This blog post is reproduced with permission from ProChange Tech.
Is process important?
I went to visit a client, who is into high-end car repair. The initial discussion was his website. As we delved deeper, he expressed his worry about his workshop which was running a loss. I suggested that he should explore automating his workshop which may reduce resource utilization and thus turn it around.
On a subsequent week I agreed to meet the general manager of his workshop. As I sat down gathering requirement for the software, I realized that the workshop had no processes in place and every work was ad-hoc.
Are processes stifling?
I have been a student of process management, and I have seen that every work floor, be it the manufacturing or service industry has a defined process. In most cases these are not documented and many cases these processes deviates from its original path especially during emergencies. Some of these processes have exceptions as well.
Some managers (especially of small and medium enterprise) tell me that they are not process-oriented because they don’t want their organisation to be rigid and bureaucratic. I have seen a HR department refusing to grant an employee a study leave because it was not in the HR process of that organisation.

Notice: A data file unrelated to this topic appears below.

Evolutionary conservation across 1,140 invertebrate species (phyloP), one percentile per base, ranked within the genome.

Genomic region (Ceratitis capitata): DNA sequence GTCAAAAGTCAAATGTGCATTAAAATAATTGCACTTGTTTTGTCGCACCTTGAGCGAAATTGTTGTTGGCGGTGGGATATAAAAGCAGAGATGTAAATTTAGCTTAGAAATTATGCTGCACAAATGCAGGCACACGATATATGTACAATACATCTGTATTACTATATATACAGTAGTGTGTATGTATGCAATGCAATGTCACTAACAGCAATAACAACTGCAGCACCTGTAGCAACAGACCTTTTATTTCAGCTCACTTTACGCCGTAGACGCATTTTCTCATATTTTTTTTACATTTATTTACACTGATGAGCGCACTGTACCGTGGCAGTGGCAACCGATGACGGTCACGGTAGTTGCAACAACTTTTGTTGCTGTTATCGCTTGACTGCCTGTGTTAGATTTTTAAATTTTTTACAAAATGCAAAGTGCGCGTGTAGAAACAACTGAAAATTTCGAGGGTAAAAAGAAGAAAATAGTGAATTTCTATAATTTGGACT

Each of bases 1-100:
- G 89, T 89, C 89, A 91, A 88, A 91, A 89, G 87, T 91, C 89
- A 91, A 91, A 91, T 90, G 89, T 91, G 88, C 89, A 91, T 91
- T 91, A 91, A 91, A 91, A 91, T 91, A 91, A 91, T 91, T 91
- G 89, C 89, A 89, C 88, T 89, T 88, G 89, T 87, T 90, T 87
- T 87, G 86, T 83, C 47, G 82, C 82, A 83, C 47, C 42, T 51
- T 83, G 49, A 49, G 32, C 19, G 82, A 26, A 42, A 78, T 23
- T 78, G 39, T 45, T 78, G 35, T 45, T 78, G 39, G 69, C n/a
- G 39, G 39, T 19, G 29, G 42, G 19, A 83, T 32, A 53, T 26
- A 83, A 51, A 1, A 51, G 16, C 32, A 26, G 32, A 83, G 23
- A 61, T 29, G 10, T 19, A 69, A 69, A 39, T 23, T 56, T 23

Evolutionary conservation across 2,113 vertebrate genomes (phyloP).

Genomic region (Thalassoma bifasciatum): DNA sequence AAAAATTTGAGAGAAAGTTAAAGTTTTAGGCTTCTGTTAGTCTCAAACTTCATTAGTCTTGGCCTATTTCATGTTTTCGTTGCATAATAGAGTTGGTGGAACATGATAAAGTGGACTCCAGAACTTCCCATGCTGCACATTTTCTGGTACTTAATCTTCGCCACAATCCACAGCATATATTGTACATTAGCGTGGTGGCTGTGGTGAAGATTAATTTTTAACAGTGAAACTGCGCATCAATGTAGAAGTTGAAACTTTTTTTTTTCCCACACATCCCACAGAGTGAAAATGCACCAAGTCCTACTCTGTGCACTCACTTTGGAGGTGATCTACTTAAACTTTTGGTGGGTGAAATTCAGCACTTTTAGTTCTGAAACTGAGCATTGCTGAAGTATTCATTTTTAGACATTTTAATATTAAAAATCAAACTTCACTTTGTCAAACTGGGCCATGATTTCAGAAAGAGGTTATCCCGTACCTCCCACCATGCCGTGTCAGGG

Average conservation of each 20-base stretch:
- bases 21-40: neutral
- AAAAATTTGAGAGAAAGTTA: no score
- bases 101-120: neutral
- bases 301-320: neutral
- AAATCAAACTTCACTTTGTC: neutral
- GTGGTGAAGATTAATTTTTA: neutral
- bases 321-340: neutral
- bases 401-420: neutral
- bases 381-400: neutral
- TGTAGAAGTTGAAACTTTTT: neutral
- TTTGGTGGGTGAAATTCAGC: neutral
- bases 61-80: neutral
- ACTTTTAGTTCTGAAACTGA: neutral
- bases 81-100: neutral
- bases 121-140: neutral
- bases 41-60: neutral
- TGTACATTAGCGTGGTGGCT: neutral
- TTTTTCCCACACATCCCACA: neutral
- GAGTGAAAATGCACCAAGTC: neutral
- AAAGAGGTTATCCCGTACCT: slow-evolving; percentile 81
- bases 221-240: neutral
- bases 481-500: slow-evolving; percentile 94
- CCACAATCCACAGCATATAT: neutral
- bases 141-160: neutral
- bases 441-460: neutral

Does process create freedom?
People who believe in “process” will always see an opportunity in defining a perfect process. The steps would be
- Defining a process
- See that the process works and does not require resources exceeding the cost of “end product”
- People involved in the process are trained and require least intervention from process makers
A good process put in place runs on its own steam and reduces time taken to monitor day to day activity. The underlying idea is that:
- The end product does not deviate from the objective, planned at the beginning of the process.
- The entire resource utilization to end-product ratio is as efficient as possible (cost of resource utilization divided by cost of the end product is never equal to one but is always close to one)
- Market value of your end product will always be based on how efficient is your production process be it manufacturing or service.
The Six Sigma
An efficient process does not require constant intervention. However there is pitfall, these processes needs to be revisited constantly and changes needs to be done, if required, to keep the deviation of the end product to a bare minimum.
According to the Six Sigma principle, an efficient process can have only 3.4 deviation out of 1 million opportunity. Since Motorola devised this methodology, it has been effectively used in manufacturing industry but its success has made the service industry use it to standardize its technical or other service support.
Organisation needs to think of processes for every activity, but the efficiency of these processes can only be achieved by constant feedback. A dynamic process will make a product more effective and reliable.